With finals coming up next week, it’s been more and more difficult for me to escape from campus and have some good outdoor adventures. So two weeks ago, I decided to take a “nature walk” through campus to appreciate all the nature we have right here at Stanford. Although it is very far from true wilderness, Stanford does have lots of trees, gardens, groves, and meadows to enjoy. Our campus is very big, but I still chose to walk instead of biking around. This gave me an opportunity to stop and smell the roses in a very literal way, and to have time to notice the small details and really appreciate everything around me.  At first, I began by simply looking up and noticing how the light streamed in through the trees:

As I continued to walk, I started to notice the little things, and focus on the details of the plants, animals, sights, and sounds that I was experiencing:

Since I was taking my time and focusing on my surroundings, I also saw some animals that I might not have noticed had I been in a hurry or racing past:

One of the first places I visited on my nature walk was the meadows and eucalyptus groves surrounding Palm Drive, near the Bing Concert Hall. What amazed me about this place was how beautiful and intricate the small flowers, grasses, and even weeds were. I even lied down on the ground to get a few close-ups of them. Here are some pictures (click on each to zoom in):

Next, I visited Stanford’s Arizona Garden, also known as the Cactus Garden. It was hard to believe that in my year and a half at Stanford, I had never visited this beautiful place! I was absolutely blown away by the immense variety of plants there, and the whole garden was teeming with life. Who knew there were so many different types of cacti. I zoomed in to show the amazing details of these plants, but was careful not to get too close!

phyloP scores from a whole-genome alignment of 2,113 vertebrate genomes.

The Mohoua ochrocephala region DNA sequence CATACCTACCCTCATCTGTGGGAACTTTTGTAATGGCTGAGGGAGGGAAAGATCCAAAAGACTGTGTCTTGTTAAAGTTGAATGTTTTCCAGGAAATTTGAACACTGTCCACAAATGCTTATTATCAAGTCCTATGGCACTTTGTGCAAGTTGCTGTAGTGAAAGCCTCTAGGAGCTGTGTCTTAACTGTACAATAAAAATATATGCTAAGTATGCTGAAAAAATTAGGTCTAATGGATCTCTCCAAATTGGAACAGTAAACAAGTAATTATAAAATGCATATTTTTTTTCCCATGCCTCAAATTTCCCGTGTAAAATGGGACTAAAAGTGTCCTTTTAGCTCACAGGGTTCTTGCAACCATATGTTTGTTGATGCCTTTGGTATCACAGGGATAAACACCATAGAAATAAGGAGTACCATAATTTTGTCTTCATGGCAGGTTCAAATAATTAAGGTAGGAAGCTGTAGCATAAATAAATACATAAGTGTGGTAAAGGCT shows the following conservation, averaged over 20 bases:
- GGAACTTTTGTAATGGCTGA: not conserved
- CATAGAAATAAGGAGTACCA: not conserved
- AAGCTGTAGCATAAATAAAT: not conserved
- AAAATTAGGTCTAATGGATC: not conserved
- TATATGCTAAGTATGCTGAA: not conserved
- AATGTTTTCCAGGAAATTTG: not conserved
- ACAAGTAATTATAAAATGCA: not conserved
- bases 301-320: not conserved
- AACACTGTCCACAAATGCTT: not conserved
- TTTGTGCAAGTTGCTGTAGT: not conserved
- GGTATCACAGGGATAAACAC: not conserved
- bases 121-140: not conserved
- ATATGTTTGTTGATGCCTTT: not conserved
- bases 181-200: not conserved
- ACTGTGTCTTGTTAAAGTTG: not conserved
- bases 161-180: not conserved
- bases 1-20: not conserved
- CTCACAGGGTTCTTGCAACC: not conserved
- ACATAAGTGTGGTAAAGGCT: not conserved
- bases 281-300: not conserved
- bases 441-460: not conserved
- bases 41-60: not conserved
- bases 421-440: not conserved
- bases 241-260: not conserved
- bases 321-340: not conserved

The next stop was the Papua New Guinea Sculpture Garden, which is located next to Roble Hall. I love this place, and I am always amazed by how well the artistry of the totem poles blends in with the surrounding forest:

Next, I visited Lagunita, which is Stanford’s lake. Except if you’ve ever been there, you will remember that it’s not actually a lake. It used to be, but then it was emptied in order to help a local endangered salamander species. They were migrating from the nearby San Francisquito Creek to Lagunita, and were crossing a big highway and occasionally getting hit by cars in the process. By emptying the lake, we thought that the salamanders would stop coming across the highway. Unfortunately, a few salamanders still get confused when there’s a big rainstorm and the lake gets a bit of water in it, so they still try to cross the highway. There are several groups at Stanford that help them cross by carrying them over the highway in these circumstances (Terry Root is a Stanford professor that coordinates many of these efforts). When I visited the lake, there was a tiny bit of water in the very bottom due to the recent rain, and I enjoyed coming right up to the waters edge and taking photos:

Not only was my nature walk a great way to take a study break in this hectic time of the quarter; it was also a wonderful opportunity to notice the abundance of life around me. When we are caught up in our everyday lives, busy schedules, and countless commitments, it is so easy to forget to stop and breathe every once in a while. Taking even just a moment, or in my case a few hours, to notice the little things and observe the natural world around you is so important. It’s a beautiful and exciting world out there, and it’s much bigger than a homework assignment or a test. Nature is all around us, and it can help us pause, be in the present moment, and gain perspective. All we have to do is notice it.